In the end every lawyer needs to develop some type of confidence capacity.
For new attorneys, it might be building their negotiation or networking efficacy while mid-level and senior associates often want to increase their business development or public speaking efficacy.
As far as partners are concerned, the development of their confidence capacity might entail better client and relationship development or developing other core leadership competencies like collaboration or strategy.
3. Thinking traps.

Thinking traps are overly rigid patterns of thinking that cause you to miss critical information. Several of the most common include:
  • Jumping to conclusions (making assumptions without the relevant data).
  • Mind-reading (a version of jumping to conclusions where you believe you know what others are thinking and you act accordingly).
  • All-or-nothing thinking (seeing a situation in only two categories and failing to recognize the middle ground).
  • Personalizing (it’s all my fault).
  • Externalizing (it’s all your fault).
Thinking traps are very common, and with attorneys, usually hedge toward the negative. Lawyers who focus their business strength in this manner, lose precious time and energy when they focus their thinking in the wrong direction.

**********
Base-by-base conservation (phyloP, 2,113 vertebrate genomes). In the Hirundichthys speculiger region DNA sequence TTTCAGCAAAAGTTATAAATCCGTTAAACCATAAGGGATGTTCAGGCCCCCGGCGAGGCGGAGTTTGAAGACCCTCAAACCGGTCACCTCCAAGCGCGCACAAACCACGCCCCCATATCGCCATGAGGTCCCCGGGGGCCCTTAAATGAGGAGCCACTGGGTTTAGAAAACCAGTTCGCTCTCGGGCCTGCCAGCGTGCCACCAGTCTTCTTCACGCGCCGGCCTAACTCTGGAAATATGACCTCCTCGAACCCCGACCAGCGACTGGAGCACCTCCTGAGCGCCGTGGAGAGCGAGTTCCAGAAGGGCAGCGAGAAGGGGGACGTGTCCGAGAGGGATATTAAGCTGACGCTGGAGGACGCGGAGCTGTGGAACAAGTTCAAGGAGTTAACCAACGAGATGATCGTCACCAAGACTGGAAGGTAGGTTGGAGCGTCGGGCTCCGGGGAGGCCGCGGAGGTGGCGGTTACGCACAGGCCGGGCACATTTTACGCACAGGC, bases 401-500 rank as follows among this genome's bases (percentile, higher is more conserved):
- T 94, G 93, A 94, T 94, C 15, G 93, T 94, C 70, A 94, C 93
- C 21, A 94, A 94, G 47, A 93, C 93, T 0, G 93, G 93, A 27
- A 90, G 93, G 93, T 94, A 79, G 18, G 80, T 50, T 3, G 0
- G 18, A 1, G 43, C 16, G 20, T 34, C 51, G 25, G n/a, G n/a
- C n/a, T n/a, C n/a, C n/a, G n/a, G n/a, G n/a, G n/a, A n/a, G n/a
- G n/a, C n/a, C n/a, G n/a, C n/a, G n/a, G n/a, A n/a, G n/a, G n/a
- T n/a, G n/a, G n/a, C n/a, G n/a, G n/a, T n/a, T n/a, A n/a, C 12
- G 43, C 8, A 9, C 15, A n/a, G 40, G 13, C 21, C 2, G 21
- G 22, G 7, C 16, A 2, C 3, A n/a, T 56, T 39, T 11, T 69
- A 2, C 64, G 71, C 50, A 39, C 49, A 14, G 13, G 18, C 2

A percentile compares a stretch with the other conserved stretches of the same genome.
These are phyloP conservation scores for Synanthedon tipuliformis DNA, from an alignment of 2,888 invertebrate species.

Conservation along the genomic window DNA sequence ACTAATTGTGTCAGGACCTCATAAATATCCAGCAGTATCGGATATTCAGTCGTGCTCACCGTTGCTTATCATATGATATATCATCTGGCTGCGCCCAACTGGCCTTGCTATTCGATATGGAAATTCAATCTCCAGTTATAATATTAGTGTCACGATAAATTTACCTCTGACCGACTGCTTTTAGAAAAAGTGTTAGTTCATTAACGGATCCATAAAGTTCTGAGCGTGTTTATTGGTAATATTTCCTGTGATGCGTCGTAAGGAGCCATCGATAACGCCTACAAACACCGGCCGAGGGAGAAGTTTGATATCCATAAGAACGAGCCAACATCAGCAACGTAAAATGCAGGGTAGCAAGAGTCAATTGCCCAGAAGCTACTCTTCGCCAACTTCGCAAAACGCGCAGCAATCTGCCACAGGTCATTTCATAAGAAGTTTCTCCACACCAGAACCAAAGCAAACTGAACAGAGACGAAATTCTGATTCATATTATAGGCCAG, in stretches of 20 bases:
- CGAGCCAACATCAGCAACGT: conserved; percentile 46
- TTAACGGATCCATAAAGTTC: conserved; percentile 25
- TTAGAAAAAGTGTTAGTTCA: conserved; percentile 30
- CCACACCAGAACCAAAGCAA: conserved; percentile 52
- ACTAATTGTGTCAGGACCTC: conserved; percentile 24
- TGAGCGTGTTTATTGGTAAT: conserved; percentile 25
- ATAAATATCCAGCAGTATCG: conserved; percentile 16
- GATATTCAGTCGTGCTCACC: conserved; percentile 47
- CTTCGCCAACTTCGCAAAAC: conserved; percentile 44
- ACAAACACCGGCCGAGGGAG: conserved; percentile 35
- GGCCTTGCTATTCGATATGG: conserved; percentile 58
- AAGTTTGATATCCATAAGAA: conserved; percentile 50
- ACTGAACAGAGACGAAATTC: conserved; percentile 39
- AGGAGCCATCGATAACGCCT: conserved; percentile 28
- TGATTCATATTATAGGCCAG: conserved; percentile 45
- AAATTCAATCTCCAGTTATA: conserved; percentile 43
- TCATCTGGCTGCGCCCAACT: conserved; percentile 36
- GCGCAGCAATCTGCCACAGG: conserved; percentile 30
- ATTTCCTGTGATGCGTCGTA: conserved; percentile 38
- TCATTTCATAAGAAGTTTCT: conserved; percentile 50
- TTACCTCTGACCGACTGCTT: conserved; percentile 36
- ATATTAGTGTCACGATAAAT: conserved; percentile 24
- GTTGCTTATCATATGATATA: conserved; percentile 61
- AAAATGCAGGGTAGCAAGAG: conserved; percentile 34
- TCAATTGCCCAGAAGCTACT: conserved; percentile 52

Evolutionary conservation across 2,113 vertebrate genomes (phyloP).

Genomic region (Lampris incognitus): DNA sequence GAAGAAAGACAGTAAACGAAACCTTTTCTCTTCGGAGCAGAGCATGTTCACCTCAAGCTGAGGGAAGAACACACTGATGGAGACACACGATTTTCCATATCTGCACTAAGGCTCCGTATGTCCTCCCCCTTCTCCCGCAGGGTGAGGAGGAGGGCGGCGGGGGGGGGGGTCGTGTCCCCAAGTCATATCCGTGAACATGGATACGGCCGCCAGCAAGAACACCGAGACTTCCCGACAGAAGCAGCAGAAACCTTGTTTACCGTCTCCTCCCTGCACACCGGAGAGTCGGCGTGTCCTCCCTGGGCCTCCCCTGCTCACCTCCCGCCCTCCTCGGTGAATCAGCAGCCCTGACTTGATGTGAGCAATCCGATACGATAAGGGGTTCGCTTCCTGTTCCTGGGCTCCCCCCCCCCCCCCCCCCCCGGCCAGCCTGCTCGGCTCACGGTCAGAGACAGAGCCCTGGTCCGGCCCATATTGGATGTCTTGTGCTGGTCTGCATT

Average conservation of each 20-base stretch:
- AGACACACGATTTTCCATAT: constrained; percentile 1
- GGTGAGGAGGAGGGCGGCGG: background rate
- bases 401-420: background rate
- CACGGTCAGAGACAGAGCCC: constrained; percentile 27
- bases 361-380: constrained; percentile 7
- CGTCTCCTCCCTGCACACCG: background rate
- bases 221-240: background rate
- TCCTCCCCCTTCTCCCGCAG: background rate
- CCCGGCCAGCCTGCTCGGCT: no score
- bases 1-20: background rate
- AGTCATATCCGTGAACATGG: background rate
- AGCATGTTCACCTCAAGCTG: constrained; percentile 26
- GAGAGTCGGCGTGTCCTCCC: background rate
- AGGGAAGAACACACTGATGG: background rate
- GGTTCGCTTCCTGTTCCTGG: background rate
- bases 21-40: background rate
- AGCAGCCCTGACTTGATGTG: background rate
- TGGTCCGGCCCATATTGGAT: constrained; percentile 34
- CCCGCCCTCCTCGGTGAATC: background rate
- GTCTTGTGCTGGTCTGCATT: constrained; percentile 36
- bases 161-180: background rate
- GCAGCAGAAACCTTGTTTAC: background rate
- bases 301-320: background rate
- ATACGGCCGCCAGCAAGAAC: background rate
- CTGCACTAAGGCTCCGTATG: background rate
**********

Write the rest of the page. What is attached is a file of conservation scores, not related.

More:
4. Catastrophizing.

This thinking style represents your tendency to jump to the worst-case scenario when something stressful happens. You are more likely to catastrophize when you’re run down, stressed out, tired or depleted, something you value is at stake (maybe your reputation has been called into question), it’s your first time doing something, or the situation is vague or unclear (like receiving an e-mail that only says, “Come see me now”). It’s a powerful but very dangerous thinking style because it shuts down your ability to take purposeful action.
5. Pessimistic explanatory style.

To switch yourself from lawyer to business leader will entail a complete rebuild of how you explain issues.
When remarking about business, particularly as a business leader, you cannot involve the typical language and references that lawyers utilize on a daily basis.
Your words, how you arrange them, and even your tone of voice has to be brighter and more optimistic. Speak like a boss who is excited by the potential of their products. Doing so will inevitably put your legal staff on board with you and make running your law firm as a business that much easier and hopefully lucrative.

It may seem like a daunting task – at least at first – to think of yourself as a sort of Jekyll and Hyde of the legal/business world. But the fact is the attitude that dominates within the legal world will never work in the business world and vice versa.
In cases like yours in which you are a lawyer who leads, practice makes perfect; the longer you are both a lawyer and a business leader, you’ll learn that taking on both roles are entirely possible, and success within these roles quite promising.